## Thursday, March 3, 2016

### Vectors and Matrices

I teach these as separate subjects but I've often wondered if there is a connection of any sort.  It appears that vectors are classified as matrix but matrix are not vectors.

I discovered this cool website which talks about using both vectors and matrices in real life with great examples and which math class it applies to.

So under Geometry, there are 10 different topics covered that use either vectors, matrix or both.  For instance, in animation, it shows how vectors are used to determine how the light is shown on the figure composed of triangles.  How to create 3 dimensional figures out of flat two dimensional painting.  Or even bathroom tiled floors and getting it right.

Then there is physics and biology with a lovely exercise on modeling the climate change and melting of ice in the arctic.  What about using vectors to model turbulence?  That's included in 6 topics in this section.

What about game theory and computer science?  Under this group, you can find game theory and soccer, or simple computer models to recreate the world.  This talks about modeling gas molecules, flocks of birds, or even bats!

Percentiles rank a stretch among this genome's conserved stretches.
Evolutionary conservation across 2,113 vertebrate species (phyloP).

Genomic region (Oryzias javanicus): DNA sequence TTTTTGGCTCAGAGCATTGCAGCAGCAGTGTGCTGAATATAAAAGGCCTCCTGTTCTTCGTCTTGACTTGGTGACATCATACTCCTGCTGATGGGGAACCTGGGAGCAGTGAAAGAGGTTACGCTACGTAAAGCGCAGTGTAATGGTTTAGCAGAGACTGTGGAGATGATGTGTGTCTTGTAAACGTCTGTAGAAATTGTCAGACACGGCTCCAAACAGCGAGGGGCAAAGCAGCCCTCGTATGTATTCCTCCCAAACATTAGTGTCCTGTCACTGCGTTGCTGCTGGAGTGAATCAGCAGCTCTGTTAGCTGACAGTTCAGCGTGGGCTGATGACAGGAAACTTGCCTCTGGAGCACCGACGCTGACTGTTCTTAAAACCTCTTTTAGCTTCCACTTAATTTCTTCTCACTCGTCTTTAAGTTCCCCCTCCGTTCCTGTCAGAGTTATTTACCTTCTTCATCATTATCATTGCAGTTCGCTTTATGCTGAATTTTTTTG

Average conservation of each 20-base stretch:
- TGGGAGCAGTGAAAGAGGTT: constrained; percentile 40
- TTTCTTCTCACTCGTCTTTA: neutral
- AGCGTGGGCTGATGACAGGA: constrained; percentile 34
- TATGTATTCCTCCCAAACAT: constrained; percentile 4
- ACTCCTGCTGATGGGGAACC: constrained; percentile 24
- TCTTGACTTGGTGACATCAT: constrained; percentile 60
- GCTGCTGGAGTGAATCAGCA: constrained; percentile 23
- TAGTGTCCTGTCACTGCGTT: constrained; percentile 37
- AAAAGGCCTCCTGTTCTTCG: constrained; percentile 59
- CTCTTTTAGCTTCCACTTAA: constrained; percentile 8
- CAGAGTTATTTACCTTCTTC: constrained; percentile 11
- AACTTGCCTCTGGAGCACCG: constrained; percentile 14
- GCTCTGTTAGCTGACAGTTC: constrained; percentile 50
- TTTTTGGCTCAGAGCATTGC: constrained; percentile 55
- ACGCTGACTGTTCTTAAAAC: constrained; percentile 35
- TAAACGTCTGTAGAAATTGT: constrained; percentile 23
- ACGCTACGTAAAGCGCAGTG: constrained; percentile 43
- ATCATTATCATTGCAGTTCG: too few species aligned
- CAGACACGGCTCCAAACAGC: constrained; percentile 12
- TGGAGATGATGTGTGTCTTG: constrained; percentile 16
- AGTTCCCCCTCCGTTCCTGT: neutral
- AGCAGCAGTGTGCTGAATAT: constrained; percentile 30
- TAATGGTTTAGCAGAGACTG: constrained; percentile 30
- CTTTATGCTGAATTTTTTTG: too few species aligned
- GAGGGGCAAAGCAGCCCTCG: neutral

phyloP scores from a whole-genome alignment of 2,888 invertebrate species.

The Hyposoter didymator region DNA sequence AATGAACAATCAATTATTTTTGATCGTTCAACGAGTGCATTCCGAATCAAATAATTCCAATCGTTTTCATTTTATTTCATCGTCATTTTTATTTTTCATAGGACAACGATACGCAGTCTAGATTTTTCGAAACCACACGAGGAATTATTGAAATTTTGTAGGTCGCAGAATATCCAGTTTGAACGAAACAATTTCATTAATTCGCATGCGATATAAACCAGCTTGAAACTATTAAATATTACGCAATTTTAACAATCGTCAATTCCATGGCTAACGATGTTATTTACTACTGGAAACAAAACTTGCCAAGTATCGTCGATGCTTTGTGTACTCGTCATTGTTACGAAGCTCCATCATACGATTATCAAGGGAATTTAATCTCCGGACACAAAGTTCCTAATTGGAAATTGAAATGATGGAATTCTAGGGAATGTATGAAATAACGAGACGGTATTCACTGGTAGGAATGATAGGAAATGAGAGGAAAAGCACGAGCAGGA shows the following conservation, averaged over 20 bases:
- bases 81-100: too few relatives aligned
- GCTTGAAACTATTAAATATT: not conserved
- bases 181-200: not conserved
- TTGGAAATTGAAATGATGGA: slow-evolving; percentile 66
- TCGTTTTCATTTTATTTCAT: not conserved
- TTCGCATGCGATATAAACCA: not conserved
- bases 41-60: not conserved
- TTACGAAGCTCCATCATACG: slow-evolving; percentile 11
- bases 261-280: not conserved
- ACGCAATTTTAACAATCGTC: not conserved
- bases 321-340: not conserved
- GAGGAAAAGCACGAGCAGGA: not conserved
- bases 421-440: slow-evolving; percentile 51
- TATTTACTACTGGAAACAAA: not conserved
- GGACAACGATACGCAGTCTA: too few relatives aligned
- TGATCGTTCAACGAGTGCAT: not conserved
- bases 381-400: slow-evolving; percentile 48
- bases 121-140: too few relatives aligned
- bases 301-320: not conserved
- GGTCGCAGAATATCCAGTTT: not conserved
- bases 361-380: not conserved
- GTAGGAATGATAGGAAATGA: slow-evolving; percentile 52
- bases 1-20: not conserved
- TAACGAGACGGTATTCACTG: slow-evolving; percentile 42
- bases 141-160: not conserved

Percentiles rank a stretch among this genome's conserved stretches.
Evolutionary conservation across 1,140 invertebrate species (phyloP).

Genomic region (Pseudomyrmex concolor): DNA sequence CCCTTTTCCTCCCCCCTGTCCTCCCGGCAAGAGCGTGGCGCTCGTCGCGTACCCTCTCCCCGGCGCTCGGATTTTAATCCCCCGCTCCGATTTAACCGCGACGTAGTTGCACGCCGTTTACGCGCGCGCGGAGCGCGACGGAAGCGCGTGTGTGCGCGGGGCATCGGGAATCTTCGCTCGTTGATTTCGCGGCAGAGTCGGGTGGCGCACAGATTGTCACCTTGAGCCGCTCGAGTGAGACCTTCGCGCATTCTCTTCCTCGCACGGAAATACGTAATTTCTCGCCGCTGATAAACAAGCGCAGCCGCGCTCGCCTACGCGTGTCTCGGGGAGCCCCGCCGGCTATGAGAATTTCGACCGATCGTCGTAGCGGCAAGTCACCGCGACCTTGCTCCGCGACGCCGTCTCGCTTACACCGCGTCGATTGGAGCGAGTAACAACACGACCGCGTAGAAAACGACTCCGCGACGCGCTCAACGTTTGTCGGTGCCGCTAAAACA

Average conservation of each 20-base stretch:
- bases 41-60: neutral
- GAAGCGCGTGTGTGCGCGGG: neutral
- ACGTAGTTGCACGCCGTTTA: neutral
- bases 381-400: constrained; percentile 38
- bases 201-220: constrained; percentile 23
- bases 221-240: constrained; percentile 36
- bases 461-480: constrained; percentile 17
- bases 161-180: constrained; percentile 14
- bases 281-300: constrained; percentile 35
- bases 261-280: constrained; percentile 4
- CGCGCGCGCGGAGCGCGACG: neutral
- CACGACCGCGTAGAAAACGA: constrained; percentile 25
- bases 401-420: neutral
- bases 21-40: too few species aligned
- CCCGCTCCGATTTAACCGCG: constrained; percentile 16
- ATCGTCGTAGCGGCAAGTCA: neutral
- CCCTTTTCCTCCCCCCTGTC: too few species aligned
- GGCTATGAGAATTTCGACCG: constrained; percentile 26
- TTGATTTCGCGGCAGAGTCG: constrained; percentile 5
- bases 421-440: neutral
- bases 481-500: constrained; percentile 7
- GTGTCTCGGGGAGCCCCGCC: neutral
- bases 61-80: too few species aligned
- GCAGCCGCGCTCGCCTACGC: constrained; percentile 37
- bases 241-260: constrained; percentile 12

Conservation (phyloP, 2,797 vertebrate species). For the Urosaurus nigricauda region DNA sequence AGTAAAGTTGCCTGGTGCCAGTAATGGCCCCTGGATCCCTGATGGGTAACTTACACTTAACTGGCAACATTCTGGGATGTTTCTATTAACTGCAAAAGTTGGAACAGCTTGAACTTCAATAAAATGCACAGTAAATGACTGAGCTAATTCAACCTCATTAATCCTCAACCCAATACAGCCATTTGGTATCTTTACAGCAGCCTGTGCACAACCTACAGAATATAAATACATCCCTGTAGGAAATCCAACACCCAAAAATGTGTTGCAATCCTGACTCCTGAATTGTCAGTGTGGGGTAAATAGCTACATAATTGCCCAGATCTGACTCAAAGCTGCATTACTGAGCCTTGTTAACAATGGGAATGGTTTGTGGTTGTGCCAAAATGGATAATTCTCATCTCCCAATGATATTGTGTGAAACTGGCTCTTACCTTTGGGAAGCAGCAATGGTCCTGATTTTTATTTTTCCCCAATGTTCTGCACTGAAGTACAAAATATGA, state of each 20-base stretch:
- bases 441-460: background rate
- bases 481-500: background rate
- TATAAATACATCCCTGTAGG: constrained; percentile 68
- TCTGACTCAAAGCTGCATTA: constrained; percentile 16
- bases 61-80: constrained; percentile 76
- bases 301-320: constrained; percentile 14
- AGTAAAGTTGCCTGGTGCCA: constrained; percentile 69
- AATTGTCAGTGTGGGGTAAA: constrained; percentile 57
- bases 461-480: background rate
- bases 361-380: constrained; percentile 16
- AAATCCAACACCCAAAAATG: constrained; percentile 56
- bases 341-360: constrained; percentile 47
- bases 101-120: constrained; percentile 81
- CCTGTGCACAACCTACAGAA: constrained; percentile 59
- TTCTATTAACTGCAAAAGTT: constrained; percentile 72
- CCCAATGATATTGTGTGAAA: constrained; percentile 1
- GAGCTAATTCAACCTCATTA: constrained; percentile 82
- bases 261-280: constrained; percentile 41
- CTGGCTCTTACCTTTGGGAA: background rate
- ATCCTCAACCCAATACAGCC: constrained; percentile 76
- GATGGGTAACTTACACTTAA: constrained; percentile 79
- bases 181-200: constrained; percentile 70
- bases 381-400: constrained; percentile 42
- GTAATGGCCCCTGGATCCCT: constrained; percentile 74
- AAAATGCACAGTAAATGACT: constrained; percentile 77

At the very end are 10 activities from the NRICH site to learn more about matrix and vectors.  One activity has students figure out the shortest air route between London and Cape Town.  Another students calculate the actual speed and bearing of an aircraft that is flying with a wind.

I especially love the piece on maths in computer modeling because  it provides some very indepth information on this topic.  It connects vectors to computer games and shows how it works.  In addition, it has exercises for the student to play with.  This article even gets down to explaining why triangles are used to form 3 dimensional objects and the job vectors do within simulations and other types of games.  The information in this activity could easily be used for a full week in class.

Finally, there is a short article on what computers cannot do.  There are limits that most of us don't worry about but the limits came out of code-breaking in World War II and the enigma machine.  I think this would be a cool way to connect history with math so students see that each is not an isolated subject but interrelated.

Have fun exploring this site.